I often have to remind myself that there’s more to life than just pizza. The ability to contain a balanced meal with all the major food groups allows pizza to satisfy the needs of any dining situation, from a quick snack to a full-blown meal. I can eat it every day without getting bored, yet I still appreciate the occasional diversion. Even though pizzerias often concentrate on a single-item menu, I’m delighted to find additional offerings that fill in the blanks between slices. As a consumer, here are some non-pizza items I want to see on a menu when I walk into a pizzeria.
Pizza dough is always on hand, so why not use it to pump up your list of offerings? Calzones, stromboli and rolls (chicken roll, pepperoni roll, spinach roll) are simple modifications of your existing pizza options. I know it sounds crazy, but sometimes the calzone format is more appealing than a couple of slices. I’m eating the exact same ingredients, but the modified construction results in a completely different product.
I’m surprised I don’t see garlic knots on more menus. I love the punchy aroma of fresh garlic knots in a pizzeria — and they provide a nice snack while I’m waiting for my pie. All it takes are some strips of pizza dough, garlic, olive oil and cheese. Voila –– a tasty side dish that requires no additional ingredients or kitchen equipment!
That same dough can also become dessert with an extra ingredient or two. I recently had a plate of fried dough strips topped with Nutella and powdered sugar. You can also do cinnamon and sugar or any other sweet flavor combination you can imagine. If you have a fryer you might as well make zeppoles, which require nothing more than dough and powdered sugar. I’d be delighted to chase my slice with some sweets, so don’t be afraid to try some out on your loyal customers.
Now that I’ve eaten your pizza dough in its many forms, how about some quick vegetable dishes? I love oven-baked artichokes and stuffed peppers. You can get the job done in the corner of your pizza oven with nothing more than the veggies and your usual pizza ingredients.
To wash it all down, I would love to see some alternative beverages at pizzerias. There are tons of small companies who make unique sodas that can help set you apart from your middle-of-the-road competition. You already know how hot craft beers have become, so get ready for a wave of healthy, organic, all natural and small production sodas. I’m a big root beer fan, so you can bet I’ll pay an extra buck for that funky bottle of small-production Sarsaparilla.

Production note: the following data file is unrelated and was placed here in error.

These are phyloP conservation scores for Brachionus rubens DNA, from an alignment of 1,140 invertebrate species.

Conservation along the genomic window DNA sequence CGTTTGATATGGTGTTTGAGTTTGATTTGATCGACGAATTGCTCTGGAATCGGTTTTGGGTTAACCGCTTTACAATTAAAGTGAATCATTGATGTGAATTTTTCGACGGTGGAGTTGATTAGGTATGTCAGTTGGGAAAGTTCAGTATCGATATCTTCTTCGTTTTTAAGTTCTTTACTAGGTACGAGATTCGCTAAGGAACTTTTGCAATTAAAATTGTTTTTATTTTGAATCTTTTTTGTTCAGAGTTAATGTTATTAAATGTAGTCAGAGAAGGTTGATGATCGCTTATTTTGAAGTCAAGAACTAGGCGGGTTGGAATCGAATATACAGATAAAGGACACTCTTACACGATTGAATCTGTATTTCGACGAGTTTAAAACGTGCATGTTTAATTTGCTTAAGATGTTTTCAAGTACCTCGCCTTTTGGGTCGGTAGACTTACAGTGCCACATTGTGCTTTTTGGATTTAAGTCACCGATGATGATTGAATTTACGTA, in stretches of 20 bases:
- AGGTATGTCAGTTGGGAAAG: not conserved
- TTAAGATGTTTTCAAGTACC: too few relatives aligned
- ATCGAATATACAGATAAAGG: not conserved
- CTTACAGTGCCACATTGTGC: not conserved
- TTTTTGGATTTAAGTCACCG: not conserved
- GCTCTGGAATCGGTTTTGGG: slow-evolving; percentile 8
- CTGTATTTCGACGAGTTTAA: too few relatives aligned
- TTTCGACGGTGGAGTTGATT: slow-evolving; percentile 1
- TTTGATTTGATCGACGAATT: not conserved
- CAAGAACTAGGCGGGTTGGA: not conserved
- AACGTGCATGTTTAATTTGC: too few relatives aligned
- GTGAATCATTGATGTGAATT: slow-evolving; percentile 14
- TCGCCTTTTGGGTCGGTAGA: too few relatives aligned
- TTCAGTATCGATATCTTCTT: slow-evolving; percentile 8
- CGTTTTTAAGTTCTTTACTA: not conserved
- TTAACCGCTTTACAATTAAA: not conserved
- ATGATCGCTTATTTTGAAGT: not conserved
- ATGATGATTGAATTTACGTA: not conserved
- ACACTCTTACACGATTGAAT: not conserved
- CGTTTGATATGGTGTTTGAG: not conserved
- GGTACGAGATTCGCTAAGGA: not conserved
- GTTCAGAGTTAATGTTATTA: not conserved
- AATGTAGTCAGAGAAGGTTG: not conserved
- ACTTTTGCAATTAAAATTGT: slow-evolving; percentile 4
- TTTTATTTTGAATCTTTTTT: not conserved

In an industry with so much competition, these non-pizza offerings can provide the hook you need to reel in new customers and keep them coming back. You may even get some attention from the press for experimenting with unique menu items. Since everyone in town makes the best pizza in the world, you might as well throw a curve ball at your customer base and give them a reason to think of you before the place across the street.
Scott Wiener owns and operates Scott’s Pizza Tours in New York City.
Photo by Josh Keown
With regards to employees I have been known to grumble, “I already raised my kids.” True, there exists a sense of entitlement in today’s generation. There also exists potential. If I have to ‘raise’ some of my employees, why not raise them right? In fact, I can mold them to become real assets to my business. James Sinegal, co-founder and CEO of COSTCO, once said: “When employees are happy, they are your very best ambassadors.”
Contests and incentives seem to be a major factor in keeping employees happily motivated. At Fresh Brothers Pizza in Southern California, owner Adam Goldberg relates. “We run contests for our employees and reward them when they suggestive sell, collect e-mail addresses and avoid making mistakes in the kitchen,” he says. “It is amazing how far a free pizza or chocolate chip cookie goes with our employees!”